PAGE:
April 11th, 2012


Riddle me this

Q: When does life begin?

A: Three and a half billion years ago.

In the abortion debate, there's a lot of talk (on one side, anyway) about 'when life begins'. But life is continuous. You're alive, your fetal self was alive, your zygote-y self was alive, your parents' gametes were alive, your parents were alive, and so on, back a few billion years. At no point in this history is everything dead, with life beginning anew.

The same goes for 'human', which is sometimes substituted with pseudoscientific authority. The fetus is human. Well, so are the egg and the sperm. They're not gibbon sperm, or lizard eggs. That only goes back a million years or so, of course, but the point is that humanness does not spring de novo from something non-human every time someone is conceived.

The question is about legal personhood. And this is not some sort of debating shuck and jive. The debate is about legal issues, and the Constitution refers to the rights of the people (aka persons).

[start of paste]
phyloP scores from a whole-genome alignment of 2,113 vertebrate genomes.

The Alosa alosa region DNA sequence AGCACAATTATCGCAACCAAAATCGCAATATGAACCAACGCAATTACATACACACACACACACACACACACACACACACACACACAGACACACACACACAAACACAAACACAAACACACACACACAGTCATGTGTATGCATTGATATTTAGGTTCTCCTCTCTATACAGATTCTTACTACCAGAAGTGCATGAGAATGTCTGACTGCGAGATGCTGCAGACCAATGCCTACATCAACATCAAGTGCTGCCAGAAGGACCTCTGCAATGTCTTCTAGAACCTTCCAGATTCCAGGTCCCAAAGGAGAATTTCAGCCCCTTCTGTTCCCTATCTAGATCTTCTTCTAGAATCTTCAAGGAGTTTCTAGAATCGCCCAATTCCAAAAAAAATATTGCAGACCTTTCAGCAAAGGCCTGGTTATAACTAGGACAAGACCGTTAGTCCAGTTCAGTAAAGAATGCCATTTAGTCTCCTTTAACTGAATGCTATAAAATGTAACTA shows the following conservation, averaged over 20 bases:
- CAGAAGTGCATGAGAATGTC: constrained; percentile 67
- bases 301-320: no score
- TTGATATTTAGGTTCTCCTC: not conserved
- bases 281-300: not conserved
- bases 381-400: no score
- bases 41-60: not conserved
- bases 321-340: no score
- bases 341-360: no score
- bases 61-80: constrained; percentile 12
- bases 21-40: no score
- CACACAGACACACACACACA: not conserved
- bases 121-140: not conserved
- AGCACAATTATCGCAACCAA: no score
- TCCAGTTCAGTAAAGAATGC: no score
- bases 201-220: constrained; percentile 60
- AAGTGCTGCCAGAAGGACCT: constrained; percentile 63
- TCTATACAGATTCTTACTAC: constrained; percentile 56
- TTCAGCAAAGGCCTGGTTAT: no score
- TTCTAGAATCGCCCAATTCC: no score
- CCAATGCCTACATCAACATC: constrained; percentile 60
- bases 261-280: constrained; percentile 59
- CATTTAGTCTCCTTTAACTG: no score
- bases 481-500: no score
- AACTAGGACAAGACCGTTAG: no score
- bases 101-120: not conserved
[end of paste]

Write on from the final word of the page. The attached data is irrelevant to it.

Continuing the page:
And what makes a legal person is not immediately obvious. Since a corporation is a legal person, we can say that personhood begins (I suppose) at the ratification of the articles of incorporation. It is difficult to see how to apply this to people-persons, er... human-persons, er... biological-persons.

Here endeth the blogging.

Fermilab transmits message via neutrino

"We report on the performance of a low-rate communications link established using the NuMI beam line and the MINERvA detector at Fermilab. The link achieved a decoded data rate of 0.1 bits/sec with a bit error rate of 1% over a distance of 1.035 km, including 240 m of earth."

Since neutrinos barely interact with matter, one could conceivably send messages straight through the earth at the speed of light. Then again, since neutrinos barely interact with matter, you need a ridiculously strong neutrino source and a ridiculously sensitive neutrino detector.